The Littleton community has always supported LPS' efforts to improve student safety throughout the district. In a 2018 community survey, 86% of respondents said it is important to use future dollars to maintain a safe environment where students can learn without worrying about being harmed. Grace is always working to move the district toward safer environments and being better prepared.
“All of us in LPS work hard every day to make sure our students and staff feel safe and are safe at school while working with our partners in law enforcement and in our community to keep potentially dangerous situations away from our kids,” said Grace. “You don’t often hear about us, but that just means that we are doing our job.” He sees his work on the national level as a way of helping others avoid what he’s seen during his 29 years at LPS. “Our team works 24/7 to make the district safer. We have all of the tools to go to the worst and deal with the worst, but it takes more than technology to reach the kids we want to help. It takes a human touch – compassion and understanding. A lot of the things you see us do are very low key, and that’s so the kids don’t worry. But when an emergency happens – we will be there for them.”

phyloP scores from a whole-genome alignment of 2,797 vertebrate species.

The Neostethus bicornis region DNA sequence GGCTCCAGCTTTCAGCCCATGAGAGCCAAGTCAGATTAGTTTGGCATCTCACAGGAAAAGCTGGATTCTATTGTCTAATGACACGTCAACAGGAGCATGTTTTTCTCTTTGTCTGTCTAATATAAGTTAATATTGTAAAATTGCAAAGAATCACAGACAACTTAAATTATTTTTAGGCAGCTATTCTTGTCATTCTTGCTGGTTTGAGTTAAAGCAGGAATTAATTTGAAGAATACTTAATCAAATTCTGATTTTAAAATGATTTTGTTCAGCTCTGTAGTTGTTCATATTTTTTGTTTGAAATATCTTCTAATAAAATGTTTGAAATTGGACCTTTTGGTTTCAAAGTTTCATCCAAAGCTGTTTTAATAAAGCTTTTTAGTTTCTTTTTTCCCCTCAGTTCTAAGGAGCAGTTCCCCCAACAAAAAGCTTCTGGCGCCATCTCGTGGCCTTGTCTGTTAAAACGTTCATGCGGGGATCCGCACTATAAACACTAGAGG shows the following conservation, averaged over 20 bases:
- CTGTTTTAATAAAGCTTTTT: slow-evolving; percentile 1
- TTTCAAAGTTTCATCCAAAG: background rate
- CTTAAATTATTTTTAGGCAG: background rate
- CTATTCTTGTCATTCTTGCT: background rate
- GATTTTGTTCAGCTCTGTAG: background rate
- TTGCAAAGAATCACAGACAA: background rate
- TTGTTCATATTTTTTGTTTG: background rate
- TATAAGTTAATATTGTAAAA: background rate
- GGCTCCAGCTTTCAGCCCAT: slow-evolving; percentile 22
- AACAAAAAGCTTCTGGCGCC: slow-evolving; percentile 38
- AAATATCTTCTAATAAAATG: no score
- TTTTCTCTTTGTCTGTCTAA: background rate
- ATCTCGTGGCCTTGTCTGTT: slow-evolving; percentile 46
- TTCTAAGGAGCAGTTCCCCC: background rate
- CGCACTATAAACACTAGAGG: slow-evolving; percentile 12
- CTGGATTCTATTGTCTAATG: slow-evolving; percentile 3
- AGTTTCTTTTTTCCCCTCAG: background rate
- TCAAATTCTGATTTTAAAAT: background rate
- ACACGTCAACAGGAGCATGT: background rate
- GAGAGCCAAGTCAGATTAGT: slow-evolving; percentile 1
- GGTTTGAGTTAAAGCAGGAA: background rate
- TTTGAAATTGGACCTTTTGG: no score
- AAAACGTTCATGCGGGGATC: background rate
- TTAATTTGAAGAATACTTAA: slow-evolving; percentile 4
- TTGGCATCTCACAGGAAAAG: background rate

Featured Image: LPS Security Team: Back row: Gary Gervais, Mike Newton, Guy Grace, Bill Cornforth; Front row: Melissa Bill, Felicia Cain, Rachel Delgado, Leah Raymond, Dara Van Kampen. Not pictured are Jen Banks, Jennifer Saldate, Drew Love.